Buckeyes Rally Around Ill Teammate

When confronted with adversity, the Ohio State baseball team has chosen to fight back. With teammate Zach Farmer fighting leukemia, the Buckeyes signed up en masse to the national donor registry Monday afternoon, and BuckeyeSports.com has the story.

Monday afternoon wasn't the first time Tim Wetzel has been involved with Be The Match, but this time, it's personal.

Wetzel's Ohio State baseball teammate Zach Farmer was diagnosed with acute myeloid leukemia two weeks ago, and as soon as he was, Wetzel had an idea of something he wanted to do to support both Farmer and the community at large.

"I was involved with Be The Match two years ago," the senior outfielder said. "I registered like these guys just did and then I ended up being a match of a patient about a year later. That was an emotional thing for me, and it was really cool and I want other people to experience that.

"As soon as I heard (Farmer) had cancer, I was like, I have a thing to do. I told (head coach Greg) Beals and he told me to get to work and that's exactly what I did."

The result was that Wetzel's teammates and coaches on the Buckeye squad sat in the Bill Davis Stadium clubhouse Monday afternoon listening to Be The Match community engagement representative Marshall Brown laying out what they were signing up for – the chance to save a life, perhaps Farmer's but more likely one of the close to 12,000 patients in need of a bone marrow or stem cell transplant in this country.

After filling out a few forms, each Buckeye swabbed the inside of his mouth with cotton swabs and inserted the samples in an envelope, each of which will be sent to Minneapolis for testing. The Buckeyes will then be added into the national donor registry and perhaps one day in the future be called upon to donate to those in need.

Wetzel didn't actually end up donating a few years ago, as he got a call that he was unneeded – "I'm hoping he kicked cancer's butt and he didn't need my help," Wetzel said of the patient – but he knows that if he were called upon, he'd be ready.

The same now can be said of his teammates.

"It just proves how selfless these guys are," Wetzel said. "There's 12,000 other patients out there and they're just as important (as Zach). The commitment, yeah, it's big, but it's not really that big. You get a little outpatient surgery and you're back on your feet the next day. If you can do that to save somebody's life, then it's definitely worth it."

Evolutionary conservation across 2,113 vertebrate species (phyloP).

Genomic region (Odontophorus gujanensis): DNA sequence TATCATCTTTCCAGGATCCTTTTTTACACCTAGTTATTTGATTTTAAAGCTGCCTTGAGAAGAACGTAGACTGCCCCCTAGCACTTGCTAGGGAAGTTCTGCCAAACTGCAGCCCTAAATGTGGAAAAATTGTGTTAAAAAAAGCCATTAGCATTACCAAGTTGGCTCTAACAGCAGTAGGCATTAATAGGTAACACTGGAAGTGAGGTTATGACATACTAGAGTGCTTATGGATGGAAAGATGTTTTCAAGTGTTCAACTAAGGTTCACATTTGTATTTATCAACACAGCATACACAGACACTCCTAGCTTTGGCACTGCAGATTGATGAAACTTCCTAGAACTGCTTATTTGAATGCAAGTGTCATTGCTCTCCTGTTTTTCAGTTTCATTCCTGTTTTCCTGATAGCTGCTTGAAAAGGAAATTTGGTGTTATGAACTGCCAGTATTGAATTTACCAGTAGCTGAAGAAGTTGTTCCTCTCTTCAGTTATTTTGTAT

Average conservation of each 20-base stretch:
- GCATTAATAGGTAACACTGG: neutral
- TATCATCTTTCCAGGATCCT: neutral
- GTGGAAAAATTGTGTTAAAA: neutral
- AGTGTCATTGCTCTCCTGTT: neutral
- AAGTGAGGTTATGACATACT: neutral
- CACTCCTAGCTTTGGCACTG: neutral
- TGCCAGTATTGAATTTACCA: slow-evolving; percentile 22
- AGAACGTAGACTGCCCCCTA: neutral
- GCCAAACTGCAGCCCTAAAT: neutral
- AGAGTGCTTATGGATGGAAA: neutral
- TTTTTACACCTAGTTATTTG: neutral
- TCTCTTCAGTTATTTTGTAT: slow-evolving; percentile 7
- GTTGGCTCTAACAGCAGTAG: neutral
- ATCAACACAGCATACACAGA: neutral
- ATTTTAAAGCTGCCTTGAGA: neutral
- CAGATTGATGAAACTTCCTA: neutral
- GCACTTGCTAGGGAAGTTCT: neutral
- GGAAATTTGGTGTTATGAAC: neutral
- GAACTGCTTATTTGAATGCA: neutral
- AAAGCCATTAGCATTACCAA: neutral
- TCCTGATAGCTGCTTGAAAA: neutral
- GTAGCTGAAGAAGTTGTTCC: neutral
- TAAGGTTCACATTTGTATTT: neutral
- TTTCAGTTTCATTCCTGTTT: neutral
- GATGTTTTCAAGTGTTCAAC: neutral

That echoed the message of Brown, who made it clear to point out that donating bone marrow isn't that harrowing process it once was. In fact, close to 80 percent of donors must only donate stem cells in a process Brown compared to donating blood. The other 20 percent go through a one-day outpatient procedure, and most are ready to get back to their lives a day later.

"18- to 44-year-old donors is what our transplant centers have asked us to specifically recruit at a drive like this because those donors of that age provide the best post-transplant outcomes," Brown said. "When you work in the community at Ohio State, you get younger donors, who are hopefully going to be in the registry for 30 to 40 years, and a lot of the diversity that comes with working with a community like Ohio State. It meets a lot of our needs, and the better the chance and the better the opportunity that over the next 30 to 40 years they match somebody.

"In 10 years, who knows how many of these guys will possibly get a call that they were a match for somebody?"

At the moment, Farmer – a freshman lefthander who led the Buckeyes with six wins at the time of his diagnosis April 29 – continues to undergo treatment at Ohio State's Wexner Medical Center.

"This is going to be one of the toughest weekends for him because the first round of chemo is done, so the effects of that are taking place now," Beals said. "This week, his immune system is going to be down a little bit, his fatigue level is going to be up a little bit, but Zach is fully committed to this battle.

"He's otherwise strong. He knows he has support. He has some great support from his family and from his family here in Columbus. It's going to be a challenging week, a tough week, but he knew before we started there were going to be some tough days and it's going to be a fight, and we're very confident in his ability to battle through."

In the meantime, Ohio State continues to do what it can to support Farmer. Orange wristbands with Farmer's initials and his No. 11 on them will be available at the Buckeyes' games Thursday-Saturday vs. Northwestern. By the end of the week, it is hoped that a website – ZF11.org – will be launched that will include more information on Farmer's fight and provide the community a chance to donate both money and sign up to be a donor.

In addition, two more chances for people to sign up for the donor registry will take place on campus, with one set to occur at Saturday's game at Bill Davis Stadium. In addition, Be The Match will give people the chance to sign up for the registry on Thursday at the Fawcett Center.

Be The Match has set up a site for those wishing to get more information at join.marrow.org/zach.

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